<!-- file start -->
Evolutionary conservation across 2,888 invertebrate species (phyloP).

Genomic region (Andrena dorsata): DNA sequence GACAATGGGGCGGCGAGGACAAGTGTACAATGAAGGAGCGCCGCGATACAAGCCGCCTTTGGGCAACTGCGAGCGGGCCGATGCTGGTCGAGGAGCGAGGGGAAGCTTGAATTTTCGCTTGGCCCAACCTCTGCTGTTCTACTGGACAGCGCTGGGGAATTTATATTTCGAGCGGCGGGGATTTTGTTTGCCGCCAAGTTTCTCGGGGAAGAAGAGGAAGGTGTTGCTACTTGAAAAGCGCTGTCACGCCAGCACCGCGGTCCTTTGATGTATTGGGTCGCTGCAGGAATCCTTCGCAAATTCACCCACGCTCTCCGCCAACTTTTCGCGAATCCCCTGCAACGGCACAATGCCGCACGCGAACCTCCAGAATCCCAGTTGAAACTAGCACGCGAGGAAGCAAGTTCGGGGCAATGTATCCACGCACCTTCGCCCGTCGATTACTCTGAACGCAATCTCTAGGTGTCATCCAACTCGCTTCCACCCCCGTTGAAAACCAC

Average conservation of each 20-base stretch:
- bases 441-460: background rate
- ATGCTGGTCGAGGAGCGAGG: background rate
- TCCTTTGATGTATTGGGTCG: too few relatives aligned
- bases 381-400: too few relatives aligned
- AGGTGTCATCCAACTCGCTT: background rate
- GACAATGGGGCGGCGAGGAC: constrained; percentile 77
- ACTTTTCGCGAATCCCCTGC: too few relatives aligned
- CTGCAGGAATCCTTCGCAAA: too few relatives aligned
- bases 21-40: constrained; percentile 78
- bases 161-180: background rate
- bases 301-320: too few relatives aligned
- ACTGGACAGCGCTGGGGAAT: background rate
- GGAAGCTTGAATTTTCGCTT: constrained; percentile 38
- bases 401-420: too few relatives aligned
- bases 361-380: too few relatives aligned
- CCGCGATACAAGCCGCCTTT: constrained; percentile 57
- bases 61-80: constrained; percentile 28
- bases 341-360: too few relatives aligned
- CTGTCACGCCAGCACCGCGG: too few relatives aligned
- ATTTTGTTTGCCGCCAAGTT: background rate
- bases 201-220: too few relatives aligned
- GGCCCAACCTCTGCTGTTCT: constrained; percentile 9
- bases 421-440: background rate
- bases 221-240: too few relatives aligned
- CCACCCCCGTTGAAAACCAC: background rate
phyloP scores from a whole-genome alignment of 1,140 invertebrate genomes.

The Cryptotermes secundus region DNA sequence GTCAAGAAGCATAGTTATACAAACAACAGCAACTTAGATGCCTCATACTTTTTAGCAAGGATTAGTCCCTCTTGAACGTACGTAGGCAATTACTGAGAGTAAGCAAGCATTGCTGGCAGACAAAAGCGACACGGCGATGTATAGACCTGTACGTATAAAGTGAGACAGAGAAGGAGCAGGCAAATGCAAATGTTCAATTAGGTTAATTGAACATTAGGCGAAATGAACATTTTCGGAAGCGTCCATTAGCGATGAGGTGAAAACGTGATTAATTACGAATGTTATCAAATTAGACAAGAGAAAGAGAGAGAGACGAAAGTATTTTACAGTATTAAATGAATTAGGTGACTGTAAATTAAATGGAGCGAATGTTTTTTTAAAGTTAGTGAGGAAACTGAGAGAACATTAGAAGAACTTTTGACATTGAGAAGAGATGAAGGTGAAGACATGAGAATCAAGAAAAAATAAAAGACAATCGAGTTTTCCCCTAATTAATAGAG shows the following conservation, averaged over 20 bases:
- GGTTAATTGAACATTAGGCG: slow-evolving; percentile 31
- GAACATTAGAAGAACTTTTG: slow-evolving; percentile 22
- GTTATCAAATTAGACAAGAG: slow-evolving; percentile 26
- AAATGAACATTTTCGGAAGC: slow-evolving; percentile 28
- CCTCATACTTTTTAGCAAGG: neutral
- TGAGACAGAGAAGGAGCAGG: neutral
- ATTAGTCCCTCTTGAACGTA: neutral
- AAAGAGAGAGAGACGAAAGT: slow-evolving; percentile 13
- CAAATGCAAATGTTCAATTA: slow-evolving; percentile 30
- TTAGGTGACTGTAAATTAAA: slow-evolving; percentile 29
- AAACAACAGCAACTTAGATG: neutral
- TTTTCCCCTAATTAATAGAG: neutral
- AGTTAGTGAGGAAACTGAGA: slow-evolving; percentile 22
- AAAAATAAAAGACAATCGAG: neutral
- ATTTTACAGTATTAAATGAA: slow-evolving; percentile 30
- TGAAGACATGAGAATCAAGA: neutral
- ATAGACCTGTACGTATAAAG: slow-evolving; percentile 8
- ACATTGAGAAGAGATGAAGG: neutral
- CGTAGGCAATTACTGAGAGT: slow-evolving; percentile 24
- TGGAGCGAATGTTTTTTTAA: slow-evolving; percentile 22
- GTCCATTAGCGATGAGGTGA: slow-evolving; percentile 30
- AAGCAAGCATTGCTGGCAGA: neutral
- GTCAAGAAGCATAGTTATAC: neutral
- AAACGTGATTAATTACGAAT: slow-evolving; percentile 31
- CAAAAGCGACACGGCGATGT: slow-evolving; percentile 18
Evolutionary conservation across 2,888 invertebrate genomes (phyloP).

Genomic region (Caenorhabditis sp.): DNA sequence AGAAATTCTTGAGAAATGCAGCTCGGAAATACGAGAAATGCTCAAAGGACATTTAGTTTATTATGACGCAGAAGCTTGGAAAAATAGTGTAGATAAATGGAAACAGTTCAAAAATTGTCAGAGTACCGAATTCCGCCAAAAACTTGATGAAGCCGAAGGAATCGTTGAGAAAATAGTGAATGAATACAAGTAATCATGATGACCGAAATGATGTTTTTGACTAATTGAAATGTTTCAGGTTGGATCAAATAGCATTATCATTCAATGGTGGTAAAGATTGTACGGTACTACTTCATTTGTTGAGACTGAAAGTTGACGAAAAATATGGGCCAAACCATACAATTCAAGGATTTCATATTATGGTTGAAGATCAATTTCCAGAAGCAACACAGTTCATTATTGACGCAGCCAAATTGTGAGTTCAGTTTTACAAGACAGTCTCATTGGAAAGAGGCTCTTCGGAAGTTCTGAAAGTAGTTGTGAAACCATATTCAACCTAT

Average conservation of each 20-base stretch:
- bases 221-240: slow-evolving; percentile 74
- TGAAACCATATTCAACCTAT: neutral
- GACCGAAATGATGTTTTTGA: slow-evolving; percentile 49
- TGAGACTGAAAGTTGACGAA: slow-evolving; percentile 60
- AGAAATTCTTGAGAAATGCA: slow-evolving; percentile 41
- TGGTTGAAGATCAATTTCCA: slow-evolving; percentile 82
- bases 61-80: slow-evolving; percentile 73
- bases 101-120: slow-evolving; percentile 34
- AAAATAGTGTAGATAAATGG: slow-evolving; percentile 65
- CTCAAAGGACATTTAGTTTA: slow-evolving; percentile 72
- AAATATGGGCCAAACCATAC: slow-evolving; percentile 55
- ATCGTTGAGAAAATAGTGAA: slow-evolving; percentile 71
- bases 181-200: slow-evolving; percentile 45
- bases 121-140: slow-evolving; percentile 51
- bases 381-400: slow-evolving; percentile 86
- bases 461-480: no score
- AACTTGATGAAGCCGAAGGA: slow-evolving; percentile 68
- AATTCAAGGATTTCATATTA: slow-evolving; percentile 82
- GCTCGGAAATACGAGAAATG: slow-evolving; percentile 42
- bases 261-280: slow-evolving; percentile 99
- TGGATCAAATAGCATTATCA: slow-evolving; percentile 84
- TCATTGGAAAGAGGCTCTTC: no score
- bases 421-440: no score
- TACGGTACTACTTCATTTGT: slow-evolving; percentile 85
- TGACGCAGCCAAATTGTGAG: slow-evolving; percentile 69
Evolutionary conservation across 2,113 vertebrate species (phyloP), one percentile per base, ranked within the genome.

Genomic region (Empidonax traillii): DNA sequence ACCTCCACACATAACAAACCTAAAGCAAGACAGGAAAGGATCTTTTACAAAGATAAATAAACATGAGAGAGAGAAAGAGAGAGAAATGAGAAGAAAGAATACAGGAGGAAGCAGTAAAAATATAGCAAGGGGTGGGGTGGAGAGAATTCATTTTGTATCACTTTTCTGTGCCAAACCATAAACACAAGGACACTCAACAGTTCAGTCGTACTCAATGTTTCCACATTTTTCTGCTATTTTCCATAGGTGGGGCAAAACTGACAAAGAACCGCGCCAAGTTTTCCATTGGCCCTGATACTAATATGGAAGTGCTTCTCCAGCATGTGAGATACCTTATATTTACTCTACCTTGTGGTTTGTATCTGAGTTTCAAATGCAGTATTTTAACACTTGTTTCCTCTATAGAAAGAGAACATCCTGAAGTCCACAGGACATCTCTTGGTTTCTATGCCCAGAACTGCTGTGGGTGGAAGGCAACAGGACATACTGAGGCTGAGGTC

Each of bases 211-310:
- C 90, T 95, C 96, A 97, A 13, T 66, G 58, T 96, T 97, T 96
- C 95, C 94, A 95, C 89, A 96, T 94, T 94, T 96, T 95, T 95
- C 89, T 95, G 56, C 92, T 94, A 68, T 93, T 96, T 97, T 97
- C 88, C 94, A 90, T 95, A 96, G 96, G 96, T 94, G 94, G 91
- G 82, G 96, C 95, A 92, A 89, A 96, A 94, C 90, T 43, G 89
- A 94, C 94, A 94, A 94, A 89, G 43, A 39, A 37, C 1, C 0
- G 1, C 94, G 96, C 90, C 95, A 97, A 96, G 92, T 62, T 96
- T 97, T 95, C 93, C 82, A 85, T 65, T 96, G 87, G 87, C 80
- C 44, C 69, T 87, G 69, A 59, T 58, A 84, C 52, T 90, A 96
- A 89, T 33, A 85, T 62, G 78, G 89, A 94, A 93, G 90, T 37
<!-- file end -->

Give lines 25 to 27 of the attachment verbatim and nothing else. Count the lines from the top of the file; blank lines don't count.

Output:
- GGCCCAACCTCTGCTGTTCT: constrained; percentile 9
- bases 421-440: background rate
- bases 221-240: too few relatives aligned